Don’t hire a Java programmer. They’re six-a-penny. Hire a software developer who understands that writing code is the easy part, and can tell you about stuff that matters, like requirements capture, design patterns, test planning, impact analysis, good logging practice and project documentation. If they’re a walking API reference, they probably don’t know what the internet’s for.
Update: It’s been (fairly) pointed out that I haven’t actually answered the given question, so I’ll address that here.
- What are some common pit-falls when working with dates and/or times, and what can/should be done to mitigate them?
- What is inversion of control, and why is it a good thing?
- What design principles can be used to facilitate coding for accessibility?
- In a service-oriented architecture, what considerations should be borne in mind when deciding between client-side and server-side validation?
- Stakeholders are debating whether some existing behaviour should be changed, or left as-is. One of them asks you “Can’t you just make it configurable?” What is your answer?
It may be argued that these questions aren’t exactly tailored for Java programmers, but I’d consider them more important to any programmer than anything language-specific, and as such, they are questions I’d ask to gauge the quality of a Java programmer.
Update 2: Notes on the above:
- In my experience, dates and times account for a disproportionate share of coding defects. Recognising common errors with time-zones (and their impact on dates), daylight saving time, locale-based formatting, etc. is vital. But more so are recognising the importance of suitable representations when persisting or (de)serialising data; consistent use of mature, non-lossy APIs throughout business logic; avoiding any string manipulation until last-minute rendering, and so on. These are design considerations; getting them right from the start makes coding a breeze. What’s more, these principles apply to pretty much every other complex data type; if a candidate can get dates/times right, the rest should follow.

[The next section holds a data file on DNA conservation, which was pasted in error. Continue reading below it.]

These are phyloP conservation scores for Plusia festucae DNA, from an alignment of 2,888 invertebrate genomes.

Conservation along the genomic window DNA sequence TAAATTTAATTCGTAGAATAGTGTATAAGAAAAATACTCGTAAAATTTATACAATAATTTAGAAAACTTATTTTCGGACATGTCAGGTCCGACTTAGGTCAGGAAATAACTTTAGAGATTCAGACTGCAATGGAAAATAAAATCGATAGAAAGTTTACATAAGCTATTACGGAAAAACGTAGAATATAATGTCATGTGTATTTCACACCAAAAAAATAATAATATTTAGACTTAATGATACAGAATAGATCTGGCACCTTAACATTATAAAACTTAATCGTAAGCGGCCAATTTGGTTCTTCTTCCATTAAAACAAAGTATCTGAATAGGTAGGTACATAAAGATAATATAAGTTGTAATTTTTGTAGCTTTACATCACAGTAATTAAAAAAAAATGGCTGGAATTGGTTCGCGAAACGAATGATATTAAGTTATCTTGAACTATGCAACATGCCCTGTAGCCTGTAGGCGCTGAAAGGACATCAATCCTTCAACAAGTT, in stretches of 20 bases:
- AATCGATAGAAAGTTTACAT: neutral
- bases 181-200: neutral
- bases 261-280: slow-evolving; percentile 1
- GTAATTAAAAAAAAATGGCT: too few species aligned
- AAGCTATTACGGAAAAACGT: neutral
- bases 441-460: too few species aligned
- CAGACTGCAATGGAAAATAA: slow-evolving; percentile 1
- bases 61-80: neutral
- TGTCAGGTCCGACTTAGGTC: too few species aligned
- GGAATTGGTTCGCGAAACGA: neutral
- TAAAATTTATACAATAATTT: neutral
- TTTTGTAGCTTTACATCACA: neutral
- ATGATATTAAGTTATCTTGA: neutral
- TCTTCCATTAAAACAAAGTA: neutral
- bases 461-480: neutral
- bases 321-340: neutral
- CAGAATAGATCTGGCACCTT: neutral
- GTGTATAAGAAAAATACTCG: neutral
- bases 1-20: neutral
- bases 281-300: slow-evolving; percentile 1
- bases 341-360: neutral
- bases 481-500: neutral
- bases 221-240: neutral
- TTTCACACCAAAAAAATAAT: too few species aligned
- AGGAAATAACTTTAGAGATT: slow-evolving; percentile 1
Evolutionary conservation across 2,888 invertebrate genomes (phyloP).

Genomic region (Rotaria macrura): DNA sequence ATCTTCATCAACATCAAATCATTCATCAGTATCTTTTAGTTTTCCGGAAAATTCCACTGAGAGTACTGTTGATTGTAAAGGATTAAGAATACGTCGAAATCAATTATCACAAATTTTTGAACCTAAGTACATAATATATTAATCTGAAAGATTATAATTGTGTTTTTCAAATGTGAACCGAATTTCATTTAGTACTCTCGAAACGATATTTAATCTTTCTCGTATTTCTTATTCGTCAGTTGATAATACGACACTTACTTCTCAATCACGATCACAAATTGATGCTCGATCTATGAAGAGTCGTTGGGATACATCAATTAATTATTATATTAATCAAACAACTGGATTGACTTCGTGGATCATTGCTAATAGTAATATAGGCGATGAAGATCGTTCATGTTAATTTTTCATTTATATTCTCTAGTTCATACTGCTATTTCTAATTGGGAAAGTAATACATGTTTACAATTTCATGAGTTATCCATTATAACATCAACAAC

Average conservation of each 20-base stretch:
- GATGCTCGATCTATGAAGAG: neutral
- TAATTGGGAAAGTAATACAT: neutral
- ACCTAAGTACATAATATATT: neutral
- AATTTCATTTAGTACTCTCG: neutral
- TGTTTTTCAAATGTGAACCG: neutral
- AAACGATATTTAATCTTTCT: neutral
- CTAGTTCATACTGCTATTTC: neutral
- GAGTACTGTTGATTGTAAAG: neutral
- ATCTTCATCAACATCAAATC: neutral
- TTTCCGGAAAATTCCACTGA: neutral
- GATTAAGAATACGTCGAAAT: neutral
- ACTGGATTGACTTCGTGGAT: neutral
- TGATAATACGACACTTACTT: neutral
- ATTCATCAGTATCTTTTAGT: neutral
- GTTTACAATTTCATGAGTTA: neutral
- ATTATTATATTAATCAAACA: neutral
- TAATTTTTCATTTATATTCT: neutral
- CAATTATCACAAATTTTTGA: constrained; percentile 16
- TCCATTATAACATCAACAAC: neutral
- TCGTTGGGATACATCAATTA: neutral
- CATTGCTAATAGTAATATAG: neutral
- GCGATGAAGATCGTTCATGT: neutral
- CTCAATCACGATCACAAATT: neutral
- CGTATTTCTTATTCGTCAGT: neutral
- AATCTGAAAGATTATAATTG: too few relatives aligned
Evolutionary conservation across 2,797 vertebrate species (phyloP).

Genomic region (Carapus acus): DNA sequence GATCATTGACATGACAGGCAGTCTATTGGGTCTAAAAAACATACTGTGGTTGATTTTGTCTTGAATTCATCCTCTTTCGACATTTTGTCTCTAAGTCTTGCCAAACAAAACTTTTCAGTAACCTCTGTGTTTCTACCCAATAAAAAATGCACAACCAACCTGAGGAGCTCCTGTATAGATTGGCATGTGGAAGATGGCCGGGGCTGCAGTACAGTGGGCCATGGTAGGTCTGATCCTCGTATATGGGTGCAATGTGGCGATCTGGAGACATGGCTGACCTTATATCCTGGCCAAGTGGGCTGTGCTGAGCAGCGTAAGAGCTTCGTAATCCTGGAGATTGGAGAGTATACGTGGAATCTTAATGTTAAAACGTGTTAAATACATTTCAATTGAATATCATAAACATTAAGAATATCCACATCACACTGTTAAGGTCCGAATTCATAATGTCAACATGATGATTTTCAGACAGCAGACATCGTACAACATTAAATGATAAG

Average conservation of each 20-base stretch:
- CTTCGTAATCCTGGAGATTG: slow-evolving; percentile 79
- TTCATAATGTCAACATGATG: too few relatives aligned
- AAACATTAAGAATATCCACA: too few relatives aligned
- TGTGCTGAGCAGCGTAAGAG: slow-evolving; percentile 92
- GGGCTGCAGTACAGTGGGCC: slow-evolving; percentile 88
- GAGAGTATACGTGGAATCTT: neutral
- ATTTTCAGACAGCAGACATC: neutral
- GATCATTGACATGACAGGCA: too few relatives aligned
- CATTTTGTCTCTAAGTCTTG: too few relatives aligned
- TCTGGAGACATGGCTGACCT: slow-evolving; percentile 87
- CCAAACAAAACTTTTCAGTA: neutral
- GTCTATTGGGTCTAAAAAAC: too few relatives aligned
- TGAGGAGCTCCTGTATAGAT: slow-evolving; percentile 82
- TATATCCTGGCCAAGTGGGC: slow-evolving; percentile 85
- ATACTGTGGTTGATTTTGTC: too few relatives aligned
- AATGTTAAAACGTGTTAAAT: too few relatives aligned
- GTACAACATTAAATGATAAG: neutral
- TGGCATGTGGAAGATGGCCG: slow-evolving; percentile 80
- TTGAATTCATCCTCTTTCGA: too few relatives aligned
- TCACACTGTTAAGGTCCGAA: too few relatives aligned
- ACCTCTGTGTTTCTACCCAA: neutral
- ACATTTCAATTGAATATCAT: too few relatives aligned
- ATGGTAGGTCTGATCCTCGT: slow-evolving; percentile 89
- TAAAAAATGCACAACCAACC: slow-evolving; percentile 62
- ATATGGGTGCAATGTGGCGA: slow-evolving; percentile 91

- Largely speaks for itself, and tests their “big picture” aptitude, but in particular, this a great opportunity for them to demonstrate an appreciation for test-driven development.
- Understanding the uses of, say, encapsulation and abstraction is a good thing. But the real point of this question is to see whether a candidate is used to considering accessibility from the get-go. It should never be an afterthought.
- Another “big picture” question, and good to see how security-conscious they are.
- The point here isn’t to see how they’d handle stakeholders. It is to see whether they themselves recognise the ongoing costs (complexity, testing, maintenance, etc.) associated with adding configurable behaviour properly. If they don’t, there’s a good chance they will cut corners to deliver.